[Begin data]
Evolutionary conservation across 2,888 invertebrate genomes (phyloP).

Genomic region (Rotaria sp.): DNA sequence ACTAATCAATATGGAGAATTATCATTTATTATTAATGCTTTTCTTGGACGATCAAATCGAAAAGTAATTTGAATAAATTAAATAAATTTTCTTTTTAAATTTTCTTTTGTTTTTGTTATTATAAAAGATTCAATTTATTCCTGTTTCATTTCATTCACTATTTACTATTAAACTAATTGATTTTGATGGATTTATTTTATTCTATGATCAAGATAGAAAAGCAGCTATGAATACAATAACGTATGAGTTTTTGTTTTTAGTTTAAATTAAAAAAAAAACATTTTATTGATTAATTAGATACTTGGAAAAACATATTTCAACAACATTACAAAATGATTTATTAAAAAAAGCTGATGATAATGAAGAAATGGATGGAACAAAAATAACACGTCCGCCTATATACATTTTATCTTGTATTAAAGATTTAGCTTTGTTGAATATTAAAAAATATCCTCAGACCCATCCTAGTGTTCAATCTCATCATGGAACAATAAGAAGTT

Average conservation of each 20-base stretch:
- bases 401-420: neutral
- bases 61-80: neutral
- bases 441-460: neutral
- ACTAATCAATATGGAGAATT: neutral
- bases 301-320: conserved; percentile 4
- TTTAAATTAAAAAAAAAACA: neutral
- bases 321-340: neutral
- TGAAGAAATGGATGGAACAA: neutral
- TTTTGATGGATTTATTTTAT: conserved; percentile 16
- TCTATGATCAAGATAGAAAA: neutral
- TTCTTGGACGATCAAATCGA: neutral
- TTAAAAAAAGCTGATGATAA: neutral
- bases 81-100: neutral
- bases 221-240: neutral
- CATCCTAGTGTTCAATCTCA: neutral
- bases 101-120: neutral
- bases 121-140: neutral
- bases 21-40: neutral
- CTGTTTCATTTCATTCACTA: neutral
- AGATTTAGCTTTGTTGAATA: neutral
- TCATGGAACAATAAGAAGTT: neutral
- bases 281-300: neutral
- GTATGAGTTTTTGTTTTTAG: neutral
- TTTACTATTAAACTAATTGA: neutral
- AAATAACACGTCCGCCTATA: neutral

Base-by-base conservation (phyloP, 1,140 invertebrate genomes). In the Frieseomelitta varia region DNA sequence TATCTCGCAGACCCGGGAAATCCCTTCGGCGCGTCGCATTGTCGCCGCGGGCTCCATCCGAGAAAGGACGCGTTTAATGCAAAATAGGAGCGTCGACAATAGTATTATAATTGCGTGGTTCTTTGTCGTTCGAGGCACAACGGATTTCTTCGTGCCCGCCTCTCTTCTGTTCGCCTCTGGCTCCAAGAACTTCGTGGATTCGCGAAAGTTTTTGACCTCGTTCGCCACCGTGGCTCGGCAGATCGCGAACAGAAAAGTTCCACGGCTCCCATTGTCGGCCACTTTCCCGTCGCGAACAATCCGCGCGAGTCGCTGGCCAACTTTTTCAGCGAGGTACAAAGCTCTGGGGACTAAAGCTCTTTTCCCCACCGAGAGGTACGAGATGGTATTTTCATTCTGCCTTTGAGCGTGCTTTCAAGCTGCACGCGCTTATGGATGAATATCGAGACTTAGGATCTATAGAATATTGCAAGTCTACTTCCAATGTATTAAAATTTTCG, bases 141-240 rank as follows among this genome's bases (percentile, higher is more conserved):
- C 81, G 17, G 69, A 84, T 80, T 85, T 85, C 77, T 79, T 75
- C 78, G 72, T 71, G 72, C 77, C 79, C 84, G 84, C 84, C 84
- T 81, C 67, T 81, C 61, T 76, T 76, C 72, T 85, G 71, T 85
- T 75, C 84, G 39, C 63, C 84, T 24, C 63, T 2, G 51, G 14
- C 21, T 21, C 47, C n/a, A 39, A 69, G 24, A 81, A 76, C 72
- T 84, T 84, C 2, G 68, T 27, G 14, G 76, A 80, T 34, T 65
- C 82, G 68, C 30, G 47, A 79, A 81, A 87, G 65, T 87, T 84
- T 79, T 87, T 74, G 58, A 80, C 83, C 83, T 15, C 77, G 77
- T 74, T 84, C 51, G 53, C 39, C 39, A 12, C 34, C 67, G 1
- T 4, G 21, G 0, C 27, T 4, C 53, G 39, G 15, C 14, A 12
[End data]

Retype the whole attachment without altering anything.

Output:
Evolutionary conservation across 2,888 invertebrate genomes (phyloP).

Genomic region (Rotaria sp.): DNA sequence ACTAATCAATATGGAGAATTATCATTTATTATTAATGCTTTTCTTGGACGATCAAATCGAAAAGTAATTTGAATAAATTAAATAAATTTTCTTTTTAAATTTTCTTTTGTTTTTGTTATTATAAAAGATTCAATTTATTCCTGTTTCATTTCATTCACTATTTACTATTAAACTAATTGATTTTGATGGATTTATTTTATTCTATGATCAAGATAGAAAAGCAGCTATGAATACAATAACGTATGAGTTTTTGTTTTTAGTTTAAATTAAAAAAAAAACATTTTATTGATTAATTAGATACTTGGAAAAACATATTTCAACAACATTACAAAATGATTTATTAAAAAAAGCTGATGATAATGAAGAAATGGATGGAACAAAAATAACACGTCCGCCTATATACATTTTATCTTGTATTAAAGATTTAGCTTTGTTGAATATTAAAAAATATCCTCAGACCCATCCTAGTGTTCAATCTCATCATGGAACAATAAGAAGTT

Average conservation of each 20-base stretch:
- bases 401-420: neutral
- bases 61-80: neutral
- bases 441-460: neutral
- ACTAATCAATATGGAGAATT: neutral
- bases 301-320: conserved; percentile 4
- TTTAAATTAAAAAAAAAACA: neutral
- bases 321-340: neutral
- TGAAGAAATGGATGGAACAA: neutral
- TTTTGATGGATTTATTTTAT: conserved; percentile 16
- TCTATGATCAAGATAGAAAA: neutral
- TTCTTGGACGATCAAATCGA: neutral
- TTAAAAAAAGCTGATGATAA: neutral
- bases 81-100: neutral
- bases 221-240: neutral
- CATCCTAGTGTTCAATCTCA: neutral
- bases 101-120: neutral
- bases 121-140: neutral
- bases 21-40: neutral
- CTGTTTCATTTCATTCACTA: neutral
- AGATTTAGCTTTGTTGAATA: neutral
- TCATGGAACAATAAGAAGTT: neutral
- bases 281-300: neutral
- GTATGAGTTTTTGTTTTTAG: neutral
- TTTACTATTAAACTAATTGA: neutral
- AAATAACACGTCCGCCTATA: neutral

Base-by-base conservation (phyloP, 1,140 invertebrate genomes). In the Frieseomelitta varia region DNA sequence TATCTCGCAGACCCGGGAAATCCCTTCGGCGCGTCGCATTGTCGCCGCGGGCTCCATCCGAGAAAGGACGCGTTTAATGCAAAATAGGAGCGTCGACAATAGTATTATAATTGCGTGGTTCTTTGTCGTTCGAGGCACAACGGATTTCTTCGTGCCCGCCTCTCTTCTGTTCGCCTCTGGCTCCAAGAACTTCGTGGATTCGCGAAAGTTTTTGACCTCGTTCGCCACCGTGGCTCGGCAGATCGCGAACAGAAAAGTTCCACGGCTCCCATTGTCGGCCACTTTCCCGTCGCGAACAATCCGCGCGAGTCGCTGGCCAACTTTTTCAGCGAGGTACAAAGCTCTGGGGACTAAAGCTCTTTTCCCCACCGAGAGGTACGAGATGGTATTTTCATTCTGCCTTTGAGCGTGCTTTCAAGCTGCACGCGCTTATGGATGAATATCGAGACTTAGGATCTATAGAATATTGCAAGTCTACTTCCAATGTATTAAAATTTTCG, bases 141-240 rank as follows among this genome's bases (percentile, higher is more conserved):
- C 81, G 17, G 69, A 84, T 80, T 85, T 85, C 77, T 79, T 75
- C 78, G 72, T 71, G 72, C 77, C 79, C 84, G 84, C 84, C 84
- T 81, C 67, T 81, C 61, T 76, T 76, C 72, T 85, G 71, T 85
- T 75, C 84, G 39, C 63, C 84, T 24, C 63, T 2, G 51, G 14
- C 21, T 21, C 47, C n/a, A 39, A 69, G 24, A 81, A 76, C 72
- T 84, T 84, C 2, G 68, T 27, G 14, G 76, A 80, T 34, T 65
- C 82, G 68, C 30, G 47, A 79, A 81, A 87, G 65, T 87, T 84
- T 79, T 87, T 74, G 58, A 80, C 83, C 83, T 15, C 77, G 77
- T 74, T 84, C 51, G 53, C 39, C 39, A 12, C 34, C 67, G 1
- T 4, G 21, G 0, C 27, T 4, C 53, G 39, G 15, C 14, A 12